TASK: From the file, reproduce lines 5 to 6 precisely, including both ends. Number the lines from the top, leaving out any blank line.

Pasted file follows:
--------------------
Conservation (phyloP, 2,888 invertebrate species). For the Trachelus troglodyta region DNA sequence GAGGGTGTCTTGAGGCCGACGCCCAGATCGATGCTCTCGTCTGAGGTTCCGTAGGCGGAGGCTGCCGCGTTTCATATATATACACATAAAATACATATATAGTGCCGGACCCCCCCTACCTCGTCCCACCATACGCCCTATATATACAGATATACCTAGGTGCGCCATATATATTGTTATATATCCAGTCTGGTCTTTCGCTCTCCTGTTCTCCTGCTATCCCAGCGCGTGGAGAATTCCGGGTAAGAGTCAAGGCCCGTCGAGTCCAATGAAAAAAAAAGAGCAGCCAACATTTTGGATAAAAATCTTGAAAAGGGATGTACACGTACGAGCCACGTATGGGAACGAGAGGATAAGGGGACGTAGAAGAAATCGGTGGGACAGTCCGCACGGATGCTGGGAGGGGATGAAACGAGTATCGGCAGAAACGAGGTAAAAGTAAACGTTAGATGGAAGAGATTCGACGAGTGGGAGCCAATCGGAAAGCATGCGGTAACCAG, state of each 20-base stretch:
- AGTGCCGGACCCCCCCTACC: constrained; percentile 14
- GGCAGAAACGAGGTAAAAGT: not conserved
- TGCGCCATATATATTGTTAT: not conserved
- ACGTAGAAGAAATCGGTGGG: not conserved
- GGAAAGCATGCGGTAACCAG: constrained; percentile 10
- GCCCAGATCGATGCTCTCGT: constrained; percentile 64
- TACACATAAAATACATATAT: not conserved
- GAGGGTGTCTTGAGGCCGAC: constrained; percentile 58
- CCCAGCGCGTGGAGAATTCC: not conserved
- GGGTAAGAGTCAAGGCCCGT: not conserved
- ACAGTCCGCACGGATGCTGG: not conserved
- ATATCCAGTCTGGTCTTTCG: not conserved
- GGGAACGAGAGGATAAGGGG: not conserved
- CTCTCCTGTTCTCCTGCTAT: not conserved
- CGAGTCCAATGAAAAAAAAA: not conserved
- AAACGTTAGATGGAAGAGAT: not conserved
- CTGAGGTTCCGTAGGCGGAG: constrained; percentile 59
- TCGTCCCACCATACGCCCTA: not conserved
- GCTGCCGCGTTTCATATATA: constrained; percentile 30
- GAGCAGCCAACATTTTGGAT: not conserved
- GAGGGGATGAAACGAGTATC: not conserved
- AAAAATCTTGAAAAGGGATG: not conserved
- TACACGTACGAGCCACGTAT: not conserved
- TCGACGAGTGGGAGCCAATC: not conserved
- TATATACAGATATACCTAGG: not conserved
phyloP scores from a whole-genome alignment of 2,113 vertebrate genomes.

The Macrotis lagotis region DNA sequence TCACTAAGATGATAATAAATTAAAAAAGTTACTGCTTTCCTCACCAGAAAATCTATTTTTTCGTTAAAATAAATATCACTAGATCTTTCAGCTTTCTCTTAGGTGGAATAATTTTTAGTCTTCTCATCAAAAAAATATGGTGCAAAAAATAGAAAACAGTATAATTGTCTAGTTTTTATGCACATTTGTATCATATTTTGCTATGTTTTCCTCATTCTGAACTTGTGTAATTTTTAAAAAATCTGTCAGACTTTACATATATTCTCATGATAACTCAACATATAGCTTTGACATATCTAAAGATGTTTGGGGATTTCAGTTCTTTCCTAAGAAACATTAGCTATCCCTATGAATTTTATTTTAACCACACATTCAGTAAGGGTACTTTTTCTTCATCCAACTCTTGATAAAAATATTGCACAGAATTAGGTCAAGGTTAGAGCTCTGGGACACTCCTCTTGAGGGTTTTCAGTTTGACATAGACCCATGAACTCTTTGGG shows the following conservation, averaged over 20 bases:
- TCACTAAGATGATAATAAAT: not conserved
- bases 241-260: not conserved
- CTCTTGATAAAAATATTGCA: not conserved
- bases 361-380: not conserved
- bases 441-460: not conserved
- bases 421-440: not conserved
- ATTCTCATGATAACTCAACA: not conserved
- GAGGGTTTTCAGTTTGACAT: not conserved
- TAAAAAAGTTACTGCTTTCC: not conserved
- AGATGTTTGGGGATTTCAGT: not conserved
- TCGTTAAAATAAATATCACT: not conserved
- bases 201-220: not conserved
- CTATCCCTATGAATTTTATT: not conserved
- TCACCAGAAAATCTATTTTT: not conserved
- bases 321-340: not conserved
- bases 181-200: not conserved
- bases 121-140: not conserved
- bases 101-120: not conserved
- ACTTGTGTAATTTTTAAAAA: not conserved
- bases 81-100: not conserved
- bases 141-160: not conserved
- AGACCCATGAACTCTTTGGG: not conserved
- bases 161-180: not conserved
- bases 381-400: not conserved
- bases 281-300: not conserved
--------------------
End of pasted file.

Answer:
- ACGTAGAAGAAATCGGTGGG: not conserved
- GGAAAGCATGCGGTAACCAG: constrained; percentile 10